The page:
All soaps and detergents contain a surfactant’ as their active ingredient. This is an ionic species consisting of a long, linear, non-polar ‘tail’ with a cationic or anionic ‘head’ and a counter ion. The tail is water insoluble and the head is water soluble – a difference in solubility which has two important implications. Firstly, this makes the surfactant molecule a wetting agent: the tails migrate to align themselves with the solid:water interface, lowering the surface tension at that point so that it penetrates the fabric better. Secondly, it allows the oily dirt particles to form an emulsion with the water: the tails of many, surfactant molecules surround an oily dirt particle, forming a micelle with a drop of oil in the centre and the ionic heads of the surfactant molecules pointing outwards and hence keeping the micelle in the polar solution. XXXXXXXXXXXXXXXXXX This reaction is exothermic, and progresses quickly and efficiently at around 12SoC inside an autoclave type reactor. The most common fats and oils used are tallow (beef or mutton/beef blend), coconut oil, and palm kernel oil (Table 1). Different oils produce soaps of varying hardness, odour and lathering, so the ratios of the oils used are closely monitored to produce a blend with the most desirable characteristics for the most reasonable cost. However, pure soap is hard and easily oxidised, so various additives are added to correct this and to make a more aesthetically pleasing product. The first such “additive” is glycerine, which is produced in the saponification reaction. Glycerine makes the soap smoother and softer than pure soap. However, it is also much more valuable than soap itself, so only a minimum of glycerine is left in the soap and the remainder is extracted, purified and sold. The glycerine is extracted from the soap with lye2 – a brine solution that is added to the soap at the saponification stage. Wet soap is soluble in weak brine, but separates out as the electrolyte concentration increases. Glycerine, on the other hand, is highly soluble in brine. Wet soap thus has quite a low electrolyte concentration and is about 30% water (which makes it easily pumpable at 70°C). To remove the glycerine, more electrolyte is added, 1 Surface active agent. 2 Pronounced “lee” in the UK and New Zealand and “lie” in the US. XI• Detergents-A – Soap- 2
causing the wet soap to separate into two layers: crude soap and a brine/glycerine mixture known as spent lye, neutral lye or sweet waters.

The soap still contains some salt, which itself functions as an additive, altering the viscosity and colour of the soap. XXXXXXXXXXXXXXXXX Once the spent lye has been removed the soap is dried, chipped, mixed with other additives such as perfumes and preservatives and then plodded (squeezed together), formed into tablets and packaged for sale. There are two different soap-making processes used in New Zealand, and these are both described below. The Colgate-Palmolive Process This is a continuous process (Figure 1) which uses a plant built by Binacchi & Co. The process is best understood in terms of two streams: soap flowing in the order given below against a counter-current of lye. Step 1 – Saponification The raw materials are continually fed into a reactor in fixed proportions. Assuming a production rate of 1000 kg wet soap per hour and a 80:20 tallow:coconut oil mix, the raw materials would be fed in at the following rates: coconut oil 525.9 kghr-1 tallow 131.5 kghr-1 50% NaOH solution 3101 kghr-1 Although this is not the formula quantity. it gives a general indication to the process condition. The actual amount is affected by the caustic concentration in half – spent lye.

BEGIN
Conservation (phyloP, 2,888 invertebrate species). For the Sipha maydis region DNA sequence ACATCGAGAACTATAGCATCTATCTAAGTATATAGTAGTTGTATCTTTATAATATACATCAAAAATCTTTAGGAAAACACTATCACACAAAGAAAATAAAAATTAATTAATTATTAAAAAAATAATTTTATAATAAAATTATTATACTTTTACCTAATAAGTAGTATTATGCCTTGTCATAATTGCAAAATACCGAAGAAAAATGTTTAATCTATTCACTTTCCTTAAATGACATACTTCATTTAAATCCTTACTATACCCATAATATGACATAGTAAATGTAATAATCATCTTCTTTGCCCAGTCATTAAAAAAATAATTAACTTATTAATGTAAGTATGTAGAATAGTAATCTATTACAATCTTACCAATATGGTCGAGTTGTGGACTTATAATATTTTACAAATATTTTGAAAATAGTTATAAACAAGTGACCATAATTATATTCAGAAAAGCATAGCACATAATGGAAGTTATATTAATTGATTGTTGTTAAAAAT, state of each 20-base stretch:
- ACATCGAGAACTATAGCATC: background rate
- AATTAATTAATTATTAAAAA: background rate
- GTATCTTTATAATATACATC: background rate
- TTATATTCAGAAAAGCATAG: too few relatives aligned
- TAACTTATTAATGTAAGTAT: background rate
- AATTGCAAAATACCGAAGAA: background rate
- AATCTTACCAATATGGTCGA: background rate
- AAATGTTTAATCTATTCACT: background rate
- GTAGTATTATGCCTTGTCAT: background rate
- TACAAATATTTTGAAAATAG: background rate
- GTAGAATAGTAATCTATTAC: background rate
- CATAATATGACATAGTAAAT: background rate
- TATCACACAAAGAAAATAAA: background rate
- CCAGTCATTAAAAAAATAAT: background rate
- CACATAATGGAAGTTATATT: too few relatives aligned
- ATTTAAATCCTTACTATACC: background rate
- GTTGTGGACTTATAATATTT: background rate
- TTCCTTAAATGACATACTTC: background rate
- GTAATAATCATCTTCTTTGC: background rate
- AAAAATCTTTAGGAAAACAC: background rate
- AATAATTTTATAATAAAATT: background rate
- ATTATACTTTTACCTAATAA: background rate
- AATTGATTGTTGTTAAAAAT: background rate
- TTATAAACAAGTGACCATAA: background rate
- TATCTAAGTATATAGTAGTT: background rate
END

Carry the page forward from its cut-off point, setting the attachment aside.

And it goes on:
These ingredients alone would give a low water, high glycerine soap. Soap needs to be about 30% water to be
easily pumpable, and even then needs to be held at around
70°C, so excess lye is added to hydrate the soap and dissolve
out some of the glycerine. The lye added is known as “half
spent lye” and is the lye discharged from the washing column
(see below). This lye already contains some glycerine, but it is further enriched by that formed in the saponification reaction.

Step 2 – Lye separation The wet soap is pumped to a “static separator” – a settling vessel which does not use any mechanical action. The soap / lye mix is pumped into the tank where it separates out on the basis of weight. The spent lye settles to the bottom from where it is piped off to the glycerine recovery unit, while the soap rises to the top and is piped away for further processing. Step 3 – Soap washing The soap still contains most of its glycerine at this stage, and this is removed with fresh lye in a washing column. The column has rings fixed on its inside surface. The soap solution is added near the bottom of the column and the lye near the top. As the lye flows down the column through the centre, a series of ‘rotating disks keeps the soap / lye mixture agitated between the rings. This creates enough turbulence to ensure good mixing between the two solutions. The rate of glycerine production is calculated and the rate at which fresh lye is added to the washing column then set such that the spent lye is 25 – 35 % glycerine. Glycerine is almost infinitely soluble in brine, but at greater than 35% glycerine the lye no longer efficiently removes glycerine from the soap.